Friday, September 13, 2019
You’ve worked hard building your business into what it is today. Blood, sweat, and a whole lot of tears are caked into its foundation, so there’s no way you’re going to let a little thing like a power outage, cyberattack, hurricane, or tornado take your business permanently offline. That’s why you’ve done your due diligence and are likely quite familiar with the terms “Disaster Recovery” and “Business Continuity.” Problem is, these words have been used so often (and sometimes interchangeably) that their distinct meanings have become muddled. That’s why we wanted to take a minute to clear the matter up, in plain English, so you can tell the difference between the two and determine if you have adequate plans in place.
First things first: Business Continuity and Disaster Recovery are NOT the same thing. They are related and connected, but they are not the same.
Business Continuity = a proactive plan to continue business operations
Disaster Recovery = a reactive plan for accessing required technology and infrastructure after a disaster or outage
Disaster Recovery focuses on the information or technology systems that support your business functions. Business Continuity, on the other hand, involves planning for keeping all aspects of your business operational during (or in the aftermath of) any unforeseen event. See the difference? A DR plan focuses on how to restore your company data, technology, infrastructure, systems, and applications. DR will ensure your employees can quickly access their files, folders, email, servers, presentations, and anything else that’s vital to keeping customers happy and your business afloat.
While Disaster Recovery is concerned with restoring business information and technology, a Business Continuity plan accounts for the continued operation of employees, buildings, third-party contracts, IT systems, and physical infrastructure. If a natural disaster prevents one of your distributors from fulfilling customer orders, do you have an alternate plan to continue your service in the affected area? That’s the type of business service and production continuity questions BC should address. Disaster Recovery is simply a subset of Business Continuity. For help creating a comprehensive BC plan for your business, view our prior blog post.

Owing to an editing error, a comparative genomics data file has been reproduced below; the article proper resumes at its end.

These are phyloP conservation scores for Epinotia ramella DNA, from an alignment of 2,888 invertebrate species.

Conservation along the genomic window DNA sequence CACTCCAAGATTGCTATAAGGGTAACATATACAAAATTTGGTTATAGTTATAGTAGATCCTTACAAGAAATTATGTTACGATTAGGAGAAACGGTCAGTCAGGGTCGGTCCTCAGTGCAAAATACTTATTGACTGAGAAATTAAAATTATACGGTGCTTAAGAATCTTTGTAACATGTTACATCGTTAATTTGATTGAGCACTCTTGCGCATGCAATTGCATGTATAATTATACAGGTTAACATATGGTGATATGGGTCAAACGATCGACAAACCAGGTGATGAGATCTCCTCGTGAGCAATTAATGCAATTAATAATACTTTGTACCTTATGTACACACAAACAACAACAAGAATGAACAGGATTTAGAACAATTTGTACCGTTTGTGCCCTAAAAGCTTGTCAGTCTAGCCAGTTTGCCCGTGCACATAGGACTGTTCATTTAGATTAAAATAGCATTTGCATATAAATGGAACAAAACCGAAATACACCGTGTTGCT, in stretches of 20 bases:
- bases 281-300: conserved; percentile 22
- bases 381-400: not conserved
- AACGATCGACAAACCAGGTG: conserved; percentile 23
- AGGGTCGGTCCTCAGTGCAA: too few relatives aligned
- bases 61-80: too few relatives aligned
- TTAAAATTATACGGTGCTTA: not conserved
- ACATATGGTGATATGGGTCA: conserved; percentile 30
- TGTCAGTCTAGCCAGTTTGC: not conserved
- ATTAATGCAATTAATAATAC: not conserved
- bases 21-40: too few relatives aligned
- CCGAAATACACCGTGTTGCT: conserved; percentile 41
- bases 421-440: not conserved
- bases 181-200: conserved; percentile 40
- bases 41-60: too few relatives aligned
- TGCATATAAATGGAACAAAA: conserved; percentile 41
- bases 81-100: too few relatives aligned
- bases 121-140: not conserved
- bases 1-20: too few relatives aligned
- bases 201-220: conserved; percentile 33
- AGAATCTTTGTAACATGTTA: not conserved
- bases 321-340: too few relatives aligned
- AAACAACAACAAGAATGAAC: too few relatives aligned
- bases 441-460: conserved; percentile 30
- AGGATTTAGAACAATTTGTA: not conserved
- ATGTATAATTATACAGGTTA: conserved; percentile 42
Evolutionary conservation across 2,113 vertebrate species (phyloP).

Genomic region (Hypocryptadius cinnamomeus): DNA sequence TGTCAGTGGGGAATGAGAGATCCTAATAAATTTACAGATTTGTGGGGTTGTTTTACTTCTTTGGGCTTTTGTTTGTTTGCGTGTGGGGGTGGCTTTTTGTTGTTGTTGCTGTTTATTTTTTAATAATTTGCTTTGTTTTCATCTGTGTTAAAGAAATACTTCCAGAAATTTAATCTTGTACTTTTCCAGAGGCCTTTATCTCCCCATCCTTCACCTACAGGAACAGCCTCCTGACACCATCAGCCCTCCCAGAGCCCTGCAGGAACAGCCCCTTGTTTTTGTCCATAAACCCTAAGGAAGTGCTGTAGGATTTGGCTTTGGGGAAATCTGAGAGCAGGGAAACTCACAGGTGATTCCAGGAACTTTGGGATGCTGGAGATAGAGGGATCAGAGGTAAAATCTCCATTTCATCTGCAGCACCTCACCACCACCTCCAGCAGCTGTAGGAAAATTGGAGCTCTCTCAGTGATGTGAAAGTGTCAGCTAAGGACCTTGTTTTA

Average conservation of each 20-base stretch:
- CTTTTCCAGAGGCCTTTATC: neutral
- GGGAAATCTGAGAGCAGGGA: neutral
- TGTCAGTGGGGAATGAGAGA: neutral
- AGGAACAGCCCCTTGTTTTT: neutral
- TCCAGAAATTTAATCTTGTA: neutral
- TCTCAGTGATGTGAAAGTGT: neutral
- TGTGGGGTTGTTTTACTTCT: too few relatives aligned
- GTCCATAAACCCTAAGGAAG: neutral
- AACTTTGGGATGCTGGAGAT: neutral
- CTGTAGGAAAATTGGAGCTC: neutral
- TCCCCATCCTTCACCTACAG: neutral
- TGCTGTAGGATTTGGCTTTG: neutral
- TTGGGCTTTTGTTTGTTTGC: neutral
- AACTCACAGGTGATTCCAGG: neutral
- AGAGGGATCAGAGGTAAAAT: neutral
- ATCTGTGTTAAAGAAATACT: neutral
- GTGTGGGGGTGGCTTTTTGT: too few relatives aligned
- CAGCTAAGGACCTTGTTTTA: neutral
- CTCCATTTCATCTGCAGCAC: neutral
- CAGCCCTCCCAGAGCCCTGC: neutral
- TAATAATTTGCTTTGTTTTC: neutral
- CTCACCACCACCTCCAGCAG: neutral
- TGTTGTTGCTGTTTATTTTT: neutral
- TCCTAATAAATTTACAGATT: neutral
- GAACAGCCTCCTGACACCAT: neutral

If you have a business, you need a Business Continuity plan. Simple as that. And you can’t have a Business Continuity plan without Disaster Recovery, so let’s make sure we get that squared away before it’s too late. For a cost-effective, secure approach to BC and DR, more and more growing businesses are turning to the cloud. Backing up company data to the cloud is a natural choice for businesses without the luxury of an IT staff or expert security consultant. Cloud backup also saves you from having to invest in costly hardware and employing professionals to manage and maintain storage servers. When your data is backed up to the cloud and your communications function via the cloud, you can quickly and easily continue business from any new location with an internet connection in an emergency scenario. Should the time come when your business is down, it pays to have a managed solutions provider you can count on to assist with Disaster Recovery and Business Continuity.